Home » News » Opinion » How India Lost Sri Lanka to China—Starting with Strategic Blunders during Indira Gandhi Regime

How India Lost Sri Lanka to China—Starting with Strategic Blunders during Indira Gandhi Regime

By: R Bhagwan Singh

Edited By:

Last Updated: July 13, 2021, 09:58 IST

General Wei Fenghe, China's State Councilor and Defence Minister (L) with Sri Lanka's Prime Minister Mahinda Rajapaksa. Photo: Reuters

General Wei Fenghe, China's State Councilor and Defence Minister (L) with Sri Lanka's Prime Minister Mahinda Rajapaksa. Photo: Reuters

The hard truth is that the emergence of a new war theatre down south seems imminent, given the way things are going. It’s something that India can hardly afford.

Amid all their stress and tension over the Chinese entanglements up in the Himalayas, the wise mandarins of the South Block seem to have been napping even as the Dragon waded through the Palk Strait off Tamil Nadu. Not that the huge beast, while gobbling up one little nation after another in pursuit of its long-drawn expansionist stratagem, has crept close to the south Indian coast quietly through a new moon night. The howls warning of the Chinese debt-trap consuming Sri Lanka and the impending security threat to not just India but also to the entire Indian Ocean Region (IOR) were heard across continents.

Already, Chinese experts and workers engaged in multiple projects have inundated the little island since the end of the civil war in May 2009. I remember what President Mahinda Rajapaksa had told me during an interview over lunch at his Colombo house in 2011. Replying to my question on the Indian discomfiture at his Chinese romance, he shot back, “Every project I gave the Chinese, I first offered to India. But you guys did not accept. I must develop my country, no?”

I mentioned this to a senior member of the Indian High Commission who had invited me for tea that evening and his quick response was: “Ah, he wants everything free. How can we do that?” I remember telling him it might be a prudent investment for protecting future Indian interests. But then, perhaps, he was actually referring to the ‘other unaccounted payments’ that the Chinese might have been liberal with during their project negotiations in the island.

On the day I landed in Colombo for that interview, a young woman Chinese minister had brought a huge ballet group of some 100 men and women to perform the opening show at the exquisite ‘Mahinda Rajapaksa Lotus Auditorium’ that the Chinese had built in the Lankan capital in honour of then President.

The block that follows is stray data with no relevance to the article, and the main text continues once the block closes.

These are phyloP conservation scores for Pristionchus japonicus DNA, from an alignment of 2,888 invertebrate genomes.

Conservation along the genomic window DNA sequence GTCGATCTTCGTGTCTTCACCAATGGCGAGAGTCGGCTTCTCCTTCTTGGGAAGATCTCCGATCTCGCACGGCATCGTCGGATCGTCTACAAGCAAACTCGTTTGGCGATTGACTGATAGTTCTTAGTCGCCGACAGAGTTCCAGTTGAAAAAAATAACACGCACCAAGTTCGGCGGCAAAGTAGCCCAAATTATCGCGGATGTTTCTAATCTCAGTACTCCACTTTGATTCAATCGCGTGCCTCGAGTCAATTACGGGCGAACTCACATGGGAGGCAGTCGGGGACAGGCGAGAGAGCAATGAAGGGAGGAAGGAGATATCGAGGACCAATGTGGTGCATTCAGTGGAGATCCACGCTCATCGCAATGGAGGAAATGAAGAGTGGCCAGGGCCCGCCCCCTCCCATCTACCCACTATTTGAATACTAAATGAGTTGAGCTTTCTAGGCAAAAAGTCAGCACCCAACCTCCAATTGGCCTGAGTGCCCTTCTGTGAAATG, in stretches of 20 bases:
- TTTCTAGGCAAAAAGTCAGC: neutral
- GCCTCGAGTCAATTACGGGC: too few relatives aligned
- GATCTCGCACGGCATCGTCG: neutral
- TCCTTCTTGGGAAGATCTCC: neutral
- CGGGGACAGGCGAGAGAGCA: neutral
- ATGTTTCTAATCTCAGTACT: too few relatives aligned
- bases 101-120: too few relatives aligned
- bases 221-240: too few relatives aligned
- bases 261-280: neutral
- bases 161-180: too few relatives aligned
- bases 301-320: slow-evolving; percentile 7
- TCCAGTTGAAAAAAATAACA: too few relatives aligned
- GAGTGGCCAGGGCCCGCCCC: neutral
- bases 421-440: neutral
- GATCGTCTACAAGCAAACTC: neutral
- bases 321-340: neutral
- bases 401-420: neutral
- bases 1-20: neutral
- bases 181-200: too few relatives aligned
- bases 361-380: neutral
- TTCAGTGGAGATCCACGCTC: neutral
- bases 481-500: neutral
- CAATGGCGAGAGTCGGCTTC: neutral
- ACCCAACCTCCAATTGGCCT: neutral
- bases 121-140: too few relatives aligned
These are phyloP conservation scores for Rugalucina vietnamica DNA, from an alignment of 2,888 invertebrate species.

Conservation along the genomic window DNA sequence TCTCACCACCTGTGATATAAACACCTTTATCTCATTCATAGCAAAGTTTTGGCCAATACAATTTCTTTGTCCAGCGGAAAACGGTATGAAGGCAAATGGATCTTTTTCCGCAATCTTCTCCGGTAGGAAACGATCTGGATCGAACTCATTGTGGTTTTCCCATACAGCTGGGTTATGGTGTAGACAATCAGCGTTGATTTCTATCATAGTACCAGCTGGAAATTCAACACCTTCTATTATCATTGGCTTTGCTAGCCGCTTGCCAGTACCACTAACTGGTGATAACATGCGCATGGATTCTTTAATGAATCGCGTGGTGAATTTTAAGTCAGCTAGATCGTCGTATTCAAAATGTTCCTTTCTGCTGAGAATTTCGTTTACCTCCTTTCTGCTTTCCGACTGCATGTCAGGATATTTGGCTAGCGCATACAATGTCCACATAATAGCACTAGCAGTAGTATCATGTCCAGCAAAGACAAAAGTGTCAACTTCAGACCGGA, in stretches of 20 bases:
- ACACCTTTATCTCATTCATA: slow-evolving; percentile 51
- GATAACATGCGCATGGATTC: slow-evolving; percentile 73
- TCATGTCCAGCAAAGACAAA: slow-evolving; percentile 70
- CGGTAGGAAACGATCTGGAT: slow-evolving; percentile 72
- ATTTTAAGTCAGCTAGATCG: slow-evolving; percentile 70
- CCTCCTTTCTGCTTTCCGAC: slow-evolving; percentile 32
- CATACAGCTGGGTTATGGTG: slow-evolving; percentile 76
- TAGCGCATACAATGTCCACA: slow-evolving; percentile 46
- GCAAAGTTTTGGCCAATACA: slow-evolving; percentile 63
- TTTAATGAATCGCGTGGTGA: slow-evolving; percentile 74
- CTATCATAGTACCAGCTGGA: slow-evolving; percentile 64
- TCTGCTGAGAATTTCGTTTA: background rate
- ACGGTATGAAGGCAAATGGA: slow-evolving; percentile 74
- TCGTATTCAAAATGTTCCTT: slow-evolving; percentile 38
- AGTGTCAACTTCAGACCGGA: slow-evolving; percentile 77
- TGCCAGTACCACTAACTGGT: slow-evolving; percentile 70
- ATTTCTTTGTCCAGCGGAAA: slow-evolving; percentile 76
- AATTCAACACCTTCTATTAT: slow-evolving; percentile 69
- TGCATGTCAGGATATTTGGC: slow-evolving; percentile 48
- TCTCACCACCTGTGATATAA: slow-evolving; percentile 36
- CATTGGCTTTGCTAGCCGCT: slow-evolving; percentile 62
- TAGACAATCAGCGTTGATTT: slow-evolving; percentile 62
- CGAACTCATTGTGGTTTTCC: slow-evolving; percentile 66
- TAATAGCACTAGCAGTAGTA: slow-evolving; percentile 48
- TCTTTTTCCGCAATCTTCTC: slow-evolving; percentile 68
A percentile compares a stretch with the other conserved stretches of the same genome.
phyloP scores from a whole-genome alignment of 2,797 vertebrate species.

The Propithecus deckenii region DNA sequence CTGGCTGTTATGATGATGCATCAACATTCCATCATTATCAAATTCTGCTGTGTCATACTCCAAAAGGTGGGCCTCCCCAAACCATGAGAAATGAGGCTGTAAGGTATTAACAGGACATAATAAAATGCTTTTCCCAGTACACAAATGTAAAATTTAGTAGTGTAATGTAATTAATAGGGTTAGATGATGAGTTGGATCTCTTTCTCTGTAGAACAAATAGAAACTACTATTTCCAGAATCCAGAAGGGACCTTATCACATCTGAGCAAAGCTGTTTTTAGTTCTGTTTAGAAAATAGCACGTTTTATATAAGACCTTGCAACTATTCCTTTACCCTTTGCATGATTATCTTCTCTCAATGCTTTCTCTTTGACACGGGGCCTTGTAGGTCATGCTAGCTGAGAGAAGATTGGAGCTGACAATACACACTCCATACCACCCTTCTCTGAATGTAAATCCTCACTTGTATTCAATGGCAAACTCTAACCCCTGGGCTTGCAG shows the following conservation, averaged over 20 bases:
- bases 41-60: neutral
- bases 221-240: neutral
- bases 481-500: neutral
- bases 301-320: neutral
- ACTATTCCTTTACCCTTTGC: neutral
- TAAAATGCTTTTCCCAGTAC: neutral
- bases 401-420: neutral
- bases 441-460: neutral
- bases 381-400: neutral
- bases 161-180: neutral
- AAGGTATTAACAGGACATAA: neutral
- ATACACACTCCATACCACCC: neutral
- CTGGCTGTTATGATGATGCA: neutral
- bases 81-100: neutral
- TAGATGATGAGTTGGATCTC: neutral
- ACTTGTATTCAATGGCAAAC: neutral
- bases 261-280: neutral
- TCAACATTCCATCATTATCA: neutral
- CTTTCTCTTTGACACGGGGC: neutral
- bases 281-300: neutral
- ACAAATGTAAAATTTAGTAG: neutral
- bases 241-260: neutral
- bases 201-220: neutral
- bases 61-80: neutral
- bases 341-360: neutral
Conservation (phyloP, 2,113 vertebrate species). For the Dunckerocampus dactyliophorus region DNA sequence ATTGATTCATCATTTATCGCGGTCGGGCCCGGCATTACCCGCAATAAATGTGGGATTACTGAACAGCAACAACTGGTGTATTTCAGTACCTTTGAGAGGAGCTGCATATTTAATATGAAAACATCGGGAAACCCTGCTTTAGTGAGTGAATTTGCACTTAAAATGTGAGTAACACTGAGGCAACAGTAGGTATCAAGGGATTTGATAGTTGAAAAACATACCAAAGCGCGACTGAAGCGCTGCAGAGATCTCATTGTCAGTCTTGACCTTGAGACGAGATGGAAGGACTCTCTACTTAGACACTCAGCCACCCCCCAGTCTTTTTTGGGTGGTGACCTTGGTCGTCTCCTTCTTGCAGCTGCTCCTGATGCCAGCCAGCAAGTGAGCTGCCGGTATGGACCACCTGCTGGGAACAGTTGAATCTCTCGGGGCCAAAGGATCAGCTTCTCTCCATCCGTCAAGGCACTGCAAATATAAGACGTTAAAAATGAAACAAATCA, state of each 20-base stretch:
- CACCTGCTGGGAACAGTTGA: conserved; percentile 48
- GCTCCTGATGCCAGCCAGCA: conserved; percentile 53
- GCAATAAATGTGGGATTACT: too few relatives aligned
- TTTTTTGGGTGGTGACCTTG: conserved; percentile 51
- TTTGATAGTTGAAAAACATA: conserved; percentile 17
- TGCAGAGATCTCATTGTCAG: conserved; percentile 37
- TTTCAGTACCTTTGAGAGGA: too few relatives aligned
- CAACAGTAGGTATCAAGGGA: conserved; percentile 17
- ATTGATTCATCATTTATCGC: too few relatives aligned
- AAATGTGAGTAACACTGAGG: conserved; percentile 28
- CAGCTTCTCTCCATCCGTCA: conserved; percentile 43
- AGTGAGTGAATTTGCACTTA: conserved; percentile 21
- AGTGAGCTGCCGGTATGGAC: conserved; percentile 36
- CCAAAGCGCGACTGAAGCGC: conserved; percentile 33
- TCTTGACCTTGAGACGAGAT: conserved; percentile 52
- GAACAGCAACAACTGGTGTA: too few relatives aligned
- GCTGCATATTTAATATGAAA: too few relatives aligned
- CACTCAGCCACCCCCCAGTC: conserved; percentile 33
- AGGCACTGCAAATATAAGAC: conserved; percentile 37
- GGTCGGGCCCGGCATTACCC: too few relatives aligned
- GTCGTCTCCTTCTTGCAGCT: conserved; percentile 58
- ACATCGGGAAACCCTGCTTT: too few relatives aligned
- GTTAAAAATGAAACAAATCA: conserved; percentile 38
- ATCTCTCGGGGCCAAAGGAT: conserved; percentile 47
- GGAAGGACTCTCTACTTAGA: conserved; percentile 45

Strategic Missteps

Well, since then, China has managed many deals in Sri Lanka, such as the latest coup of wresting a crucial port project in Colombo from the contracted India-Japan coalition. The simple scary truth is that the Chinese investments of close to $15 billion in the tiny island is equal to more than 14 per cent of the Lankan GDP (2019 status) and surpass the Indian presence over seven times. Sri Lanka has ended up as a Chinese ‘debt-trap’ and a perilous one as it could seriously compromise the Indian interests in the Indian Ocean Region (IOR), notwithstanding the Quad umbrella.

Last heard, early this year to be more precise, a Chinese company won a contract to set up ‘hybrid wind and solar energy’ projects on the Delft, Nainativu and Analativu islands in the Palk Strait off Jaffna peninsula. “Of these, Delft is just 20 nautical miles (30 kms) from Rameswaram and less than 40 minutes ride by a fisher boat. We are very worried,” said S.P. Loganathan, a native of Rameswaram, who has been helping me with reporting on Sri Lanka since 1983 when the first Tamil refugee boats landed there from the strife-torn north Lanka.

Rameswaram has been famous for its Ramanathaswamy temple, where according to Hindu mythology, Lord Ram had worshipped Shiv to atone for the sin of killing a Brahmin, Ravan, to rescue Sita, who was kept a prisoner by him in his kingdom Lanka. Closer to present day, the temple town has been frequently in the news for the attacks on its fishermen by the Sri Lankan Navy while out at sea. Apart from this thorny issue, there is also the old cry of politicians and social activists in Tamil Nadu, asking Delhi to retrieve the Katchatheevu island gifted away over a cup of tea by Prime Minister Indira Gandhi while hosting her Lankan counterpart Sirimavo Bandaranaike in Delhi in 1974.

Katchatheevu used to be part of the Ramanathapuram zamindari (south Tamil Nadu) and it was unconstitutional to cede a part of the Indian territory—which meant altering the nation’s boundaries—to another country without the permission of two-thirds of Parliament. So, Katchatheevu is now Sri Lankan property; nay, a strategically crucial IOR dot on the Chinese radar. “It’s only 12 nautical miles from my home, just 30 minutes boat ride,” cautioned Loganathan.